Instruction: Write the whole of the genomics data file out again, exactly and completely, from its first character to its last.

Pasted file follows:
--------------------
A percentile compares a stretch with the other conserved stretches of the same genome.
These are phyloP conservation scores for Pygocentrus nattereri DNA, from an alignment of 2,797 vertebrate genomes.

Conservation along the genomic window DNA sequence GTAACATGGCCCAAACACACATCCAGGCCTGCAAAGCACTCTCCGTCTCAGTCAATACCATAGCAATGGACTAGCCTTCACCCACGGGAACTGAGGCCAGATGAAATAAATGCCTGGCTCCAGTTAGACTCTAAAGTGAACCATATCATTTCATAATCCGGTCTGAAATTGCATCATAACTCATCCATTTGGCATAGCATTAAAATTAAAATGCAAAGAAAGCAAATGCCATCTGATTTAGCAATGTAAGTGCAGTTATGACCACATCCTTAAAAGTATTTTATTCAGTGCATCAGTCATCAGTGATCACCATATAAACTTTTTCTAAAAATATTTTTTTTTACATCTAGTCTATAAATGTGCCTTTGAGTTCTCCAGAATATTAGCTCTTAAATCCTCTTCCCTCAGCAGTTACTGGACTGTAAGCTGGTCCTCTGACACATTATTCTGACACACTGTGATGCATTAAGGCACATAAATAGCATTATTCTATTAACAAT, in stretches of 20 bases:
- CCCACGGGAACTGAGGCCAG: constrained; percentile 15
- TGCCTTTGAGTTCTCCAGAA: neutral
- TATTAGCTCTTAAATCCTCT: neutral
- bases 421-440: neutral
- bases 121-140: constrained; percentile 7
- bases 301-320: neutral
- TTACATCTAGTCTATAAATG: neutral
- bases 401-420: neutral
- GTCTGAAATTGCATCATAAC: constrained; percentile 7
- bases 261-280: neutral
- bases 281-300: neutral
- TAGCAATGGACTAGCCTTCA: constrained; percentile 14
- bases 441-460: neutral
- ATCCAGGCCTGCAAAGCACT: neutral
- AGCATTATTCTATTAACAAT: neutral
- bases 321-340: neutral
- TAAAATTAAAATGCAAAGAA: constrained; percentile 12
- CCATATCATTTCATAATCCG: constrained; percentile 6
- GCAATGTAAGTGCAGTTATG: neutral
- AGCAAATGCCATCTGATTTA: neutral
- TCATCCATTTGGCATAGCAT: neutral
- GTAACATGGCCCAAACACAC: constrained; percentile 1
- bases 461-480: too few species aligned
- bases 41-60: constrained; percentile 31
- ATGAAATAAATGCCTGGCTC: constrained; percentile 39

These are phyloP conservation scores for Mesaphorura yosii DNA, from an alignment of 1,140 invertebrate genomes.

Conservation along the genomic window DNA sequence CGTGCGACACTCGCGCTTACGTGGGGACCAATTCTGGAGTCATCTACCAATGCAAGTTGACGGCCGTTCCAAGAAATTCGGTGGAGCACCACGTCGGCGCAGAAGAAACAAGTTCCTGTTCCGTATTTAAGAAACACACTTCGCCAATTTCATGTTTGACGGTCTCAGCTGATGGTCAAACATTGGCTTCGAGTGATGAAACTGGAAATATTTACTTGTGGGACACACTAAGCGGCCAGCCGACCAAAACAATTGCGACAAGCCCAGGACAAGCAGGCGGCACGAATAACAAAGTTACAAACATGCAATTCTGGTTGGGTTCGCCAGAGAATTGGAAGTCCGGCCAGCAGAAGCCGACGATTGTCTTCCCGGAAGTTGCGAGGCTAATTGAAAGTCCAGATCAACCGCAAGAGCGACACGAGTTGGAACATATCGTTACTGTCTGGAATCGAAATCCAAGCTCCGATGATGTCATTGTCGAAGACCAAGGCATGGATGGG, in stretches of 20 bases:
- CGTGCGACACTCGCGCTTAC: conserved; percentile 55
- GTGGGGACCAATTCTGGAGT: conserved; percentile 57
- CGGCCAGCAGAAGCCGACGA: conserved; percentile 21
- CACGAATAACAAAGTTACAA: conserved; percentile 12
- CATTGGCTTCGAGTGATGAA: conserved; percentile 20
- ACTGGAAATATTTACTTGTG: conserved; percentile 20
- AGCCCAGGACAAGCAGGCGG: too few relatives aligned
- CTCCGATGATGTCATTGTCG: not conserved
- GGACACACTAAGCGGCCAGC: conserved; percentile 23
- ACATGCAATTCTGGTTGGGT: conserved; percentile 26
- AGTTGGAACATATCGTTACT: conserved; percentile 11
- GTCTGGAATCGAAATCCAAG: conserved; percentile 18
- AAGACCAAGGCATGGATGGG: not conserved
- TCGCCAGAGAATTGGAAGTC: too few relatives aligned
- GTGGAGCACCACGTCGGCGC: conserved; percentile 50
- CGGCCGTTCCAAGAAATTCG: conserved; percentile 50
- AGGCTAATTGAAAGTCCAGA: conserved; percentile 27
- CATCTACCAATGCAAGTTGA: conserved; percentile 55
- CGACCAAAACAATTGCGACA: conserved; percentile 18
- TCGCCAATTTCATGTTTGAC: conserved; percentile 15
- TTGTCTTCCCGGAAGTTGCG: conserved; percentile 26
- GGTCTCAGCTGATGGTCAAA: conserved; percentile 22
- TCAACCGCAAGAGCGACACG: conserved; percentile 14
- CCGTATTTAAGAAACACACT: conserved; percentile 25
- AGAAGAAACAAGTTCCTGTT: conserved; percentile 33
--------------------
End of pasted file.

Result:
A percentile compares a stretch with the other conserved stretches of the same genome.
These are phyloP conservation scores for Pygocentrus nattereri DNA, from an alignment of 2,797 vertebrate genomes.

Conservation along the genomic window DNA sequence GTAACATGGCCCAAACACACATCCAGGCCTGCAAAGCACTCTCCGTCTCAGTCAATACCATAGCAATGGACTAGCCTTCACCCACGGGAACTGAGGCCAGATGAAATAAATGCCTGGCTCCAGTTAGACTCTAAAGTGAACCATATCATTTCATAATCCGGTCTGAAATTGCATCATAACTCATCCATTTGGCATAGCATTAAAATTAAAATGCAAAGAAAGCAAATGCCATCTGATTTAGCAATGTAAGTGCAGTTATGACCACATCCTTAAAAGTATTTTATTCAGTGCATCAGTCATCAGTGATCACCATATAAACTTTTTCTAAAAATATTTTTTTTTACATCTAGTCTATAAATGTGCCTTTGAGTTCTCCAGAATATTAGCTCTTAAATCCTCTTCCCTCAGCAGTTACTGGACTGTAAGCTGGTCCTCTGACACATTATTCTGACACACTGTGATGCATTAAGGCACATAAATAGCATTATTCTATTAACAAT, in stretches of 20 bases:
- CCCACGGGAACTGAGGCCAG: constrained; percentile 15
- TGCCTTTGAGTTCTCCAGAA: neutral
- TATTAGCTCTTAAATCCTCT: neutral
- bases 421-440: neutral
- bases 121-140: constrained; percentile 7
- bases 301-320: neutral
- TTACATCTAGTCTATAAATG: neutral
- bases 401-420: neutral
- GTCTGAAATTGCATCATAAC: constrained; percentile 7
- bases 261-280: neutral
- bases 281-300: neutral
- TAGCAATGGACTAGCCTTCA: constrained; percentile 14
- bases 441-460: neutral
- ATCCAGGCCTGCAAAGCACT: neutral
- AGCATTATTCTATTAACAAT: neutral
- bases 321-340: neutral
- TAAAATTAAAATGCAAAGAA: constrained; percentile 12
- CCATATCATTTCATAATCCG: constrained; percentile 6
- GCAATGTAAGTGCAGTTATG: neutral
- AGCAAATGCCATCTGATTTA: neutral
- TCATCCATTTGGCATAGCAT: neutral
- GTAACATGGCCCAAACACAC: constrained; percentile 1
- bases 461-480: too few species aligned
- bases 41-60: constrained; percentile 31
- ATGAAATAAATGCCTGGCTC: constrained; percentile 39

These are phyloP conservation scores for Mesaphorura yosii DNA, from an alignment of 1,140 invertebrate genomes.

Conservation along the genomic window DNA sequence CGTGCGACACTCGCGCTTACGTGGGGACCAATTCTGGAGTCATCTACCAATGCAAGTTGACGGCCGTTCCAAGAAATTCGGTGGAGCACCACGTCGGCGCAGAAGAAACAAGTTCCTGTTCCGTATTTAAGAAACACACTTCGCCAATTTCATGTTTGACGGTCTCAGCTGATGGTCAAACATTGGCTTCGAGTGATGAAACTGGAAATATTTACTTGTGGGACACACTAAGCGGCCAGCCGACCAAAACAATTGCGACAAGCCCAGGACAAGCAGGCGGCACGAATAACAAAGTTACAAACATGCAATTCTGGTTGGGTTCGCCAGAGAATTGGAAGTCCGGCCAGCAGAAGCCGACGATTGTCTTCCCGGAAGTTGCGAGGCTAATTGAAAGTCCAGATCAACCGCAAGAGCGACACGAGTTGGAACATATCGTTACTGTCTGGAATCGAAATCCAAGCTCCGATGATGTCATTGTCGAAGACCAAGGCATGGATGGG, in stretches of 20 bases:
- CGTGCGACACTCGCGCTTAC: conserved; percentile 55
- GTGGGGACCAATTCTGGAGT: conserved; percentile 57
- CGGCCAGCAGAAGCCGACGA: conserved; percentile 21
- CACGAATAACAAAGTTACAA: conserved; percentile 12
- CATTGGCTTCGAGTGATGAA: conserved; percentile 20
- ACTGGAAATATTTACTTGTG: conserved; percentile 20
- AGCCCAGGACAAGCAGGCGG: too few relatives aligned
- CTCCGATGATGTCATTGTCG: not conserved
- GGACACACTAAGCGGCCAGC: conserved; percentile 23
- ACATGCAATTCTGGTTGGGT: conserved; percentile 26
- AGTTGGAACATATCGTTACT: conserved; percentile 11
- GTCTGGAATCGAAATCCAAG: conserved; percentile 18
- AAGACCAAGGCATGGATGGG: not conserved
- TCGCCAGAGAATTGGAAGTC: too few relatives aligned
- GTGGAGCACCACGTCGGCGC: conserved; percentile 50
- CGGCCGTTCCAAGAAATTCG: conserved; percentile 50
- AGGCTAATTGAAAGTCCAGA: conserved; percentile 27
- CATCTACCAATGCAAGTTGA: conserved; percentile 55
- CGACCAAAACAATTGCGACA: conserved; percentile 18
- TCGCCAATTTCATGTTTGAC: conserved; percentile 15
- TTGTCTTCCCGGAAGTTGCG: conserved; percentile 26
- GGTCTCAGCTGATGGTCAAA: conserved; percentile 22
- TCAACCGCAAGAGCGACACG: conserved; percentile 14
- CCGTATTTAAGAAACACACT: conserved; percentile 25
- AGAAGAAACAAGTTCCTGTT: conserved; percentile 33